The attempt to analogize the "restaurant allowance" to the "shelter allowance" is unavailing. The shelter allowance is paid directly to the housing provider and is thus excluded from income as a vendor payment under subsection 2014(d)(1), rather than as a direct payment under (d)(5). Subsection (d)(1) provides for the exclusion from income of " any gain or benefit which is to in the form of money payable directly to a household." Thus, a comparison between the two allowances is not apt. Consistent with this distinction, the Secretary has regularly advised the State of New York that were its restaurant allowance paid to the vendor directly or in voucher form, it then would be excludable from income.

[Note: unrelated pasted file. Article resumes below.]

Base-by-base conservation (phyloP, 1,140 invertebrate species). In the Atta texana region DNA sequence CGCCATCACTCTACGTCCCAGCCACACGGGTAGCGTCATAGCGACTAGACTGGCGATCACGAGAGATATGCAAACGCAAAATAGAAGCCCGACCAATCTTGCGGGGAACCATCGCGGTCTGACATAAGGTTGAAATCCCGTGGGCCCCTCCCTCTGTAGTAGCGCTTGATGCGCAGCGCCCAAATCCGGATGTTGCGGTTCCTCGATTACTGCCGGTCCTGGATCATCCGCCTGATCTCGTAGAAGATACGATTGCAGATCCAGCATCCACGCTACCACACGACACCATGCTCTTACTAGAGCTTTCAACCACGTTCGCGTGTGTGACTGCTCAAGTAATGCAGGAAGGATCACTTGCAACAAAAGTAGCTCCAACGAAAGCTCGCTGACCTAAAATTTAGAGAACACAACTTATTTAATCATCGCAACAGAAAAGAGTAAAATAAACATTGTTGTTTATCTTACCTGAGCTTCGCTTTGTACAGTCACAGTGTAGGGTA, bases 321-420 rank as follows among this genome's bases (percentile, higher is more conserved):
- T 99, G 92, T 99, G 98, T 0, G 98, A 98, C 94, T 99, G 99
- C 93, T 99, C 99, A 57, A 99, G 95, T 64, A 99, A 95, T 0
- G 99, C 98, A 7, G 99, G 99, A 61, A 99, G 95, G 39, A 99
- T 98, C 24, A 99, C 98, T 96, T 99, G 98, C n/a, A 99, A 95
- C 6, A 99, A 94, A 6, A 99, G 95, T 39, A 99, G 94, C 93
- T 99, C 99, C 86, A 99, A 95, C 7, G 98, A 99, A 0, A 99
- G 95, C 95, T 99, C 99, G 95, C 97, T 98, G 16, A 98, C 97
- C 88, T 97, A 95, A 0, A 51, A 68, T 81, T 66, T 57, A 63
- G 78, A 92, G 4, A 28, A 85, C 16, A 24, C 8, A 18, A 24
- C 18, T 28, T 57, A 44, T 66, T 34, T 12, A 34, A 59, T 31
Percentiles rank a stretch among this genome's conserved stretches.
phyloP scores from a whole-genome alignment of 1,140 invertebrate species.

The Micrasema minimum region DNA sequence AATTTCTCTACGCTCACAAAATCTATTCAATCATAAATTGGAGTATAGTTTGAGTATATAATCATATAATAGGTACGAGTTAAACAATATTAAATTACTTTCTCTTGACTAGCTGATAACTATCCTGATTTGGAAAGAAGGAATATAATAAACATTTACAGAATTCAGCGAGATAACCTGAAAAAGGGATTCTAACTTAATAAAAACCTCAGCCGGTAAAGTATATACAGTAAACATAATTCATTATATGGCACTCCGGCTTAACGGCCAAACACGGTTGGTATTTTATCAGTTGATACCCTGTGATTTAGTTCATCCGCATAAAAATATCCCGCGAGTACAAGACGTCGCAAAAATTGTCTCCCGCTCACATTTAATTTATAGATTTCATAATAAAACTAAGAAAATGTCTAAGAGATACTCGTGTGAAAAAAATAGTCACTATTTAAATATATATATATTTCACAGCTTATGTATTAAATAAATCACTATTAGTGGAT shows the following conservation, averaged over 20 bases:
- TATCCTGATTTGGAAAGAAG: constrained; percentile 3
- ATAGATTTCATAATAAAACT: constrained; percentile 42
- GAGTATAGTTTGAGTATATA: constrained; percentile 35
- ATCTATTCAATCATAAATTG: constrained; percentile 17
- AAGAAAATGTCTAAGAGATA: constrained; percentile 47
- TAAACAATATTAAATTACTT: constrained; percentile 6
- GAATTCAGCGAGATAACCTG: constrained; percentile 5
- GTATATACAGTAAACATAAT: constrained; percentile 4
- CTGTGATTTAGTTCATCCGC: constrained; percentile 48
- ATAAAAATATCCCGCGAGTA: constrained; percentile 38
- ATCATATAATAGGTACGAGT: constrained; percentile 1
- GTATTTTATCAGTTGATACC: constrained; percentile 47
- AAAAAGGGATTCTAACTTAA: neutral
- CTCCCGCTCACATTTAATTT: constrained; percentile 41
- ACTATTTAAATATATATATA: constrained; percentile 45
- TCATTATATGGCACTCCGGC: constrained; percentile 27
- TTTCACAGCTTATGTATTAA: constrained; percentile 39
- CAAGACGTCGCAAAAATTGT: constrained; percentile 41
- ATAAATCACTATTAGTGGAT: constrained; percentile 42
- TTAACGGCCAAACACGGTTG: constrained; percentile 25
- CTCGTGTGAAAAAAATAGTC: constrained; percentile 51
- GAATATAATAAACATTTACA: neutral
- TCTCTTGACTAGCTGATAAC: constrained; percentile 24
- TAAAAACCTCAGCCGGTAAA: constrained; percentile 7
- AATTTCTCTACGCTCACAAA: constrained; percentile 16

The attempt to analogized to FEMA reimbursements is also unpersuasive. FEMA grants provide relief only for demonstrated losses and merely attempt to restore recipients to the position they were in before the disaster. FEMA grants therefore confer no "gain or benefit" to the recipient household and are appropriately excluded for income under the food stamp regulations. Although homelessness may be analogized to a natural disaster, we do not believe that the Secretary's choice to treat them differently was unreasonable.

The Secretary's inclusion of the restaurant allowance is income therefore is not "plainly erroneous or inconsistent" with the regulatory scheme.

III

Administrative Procedure Act Claim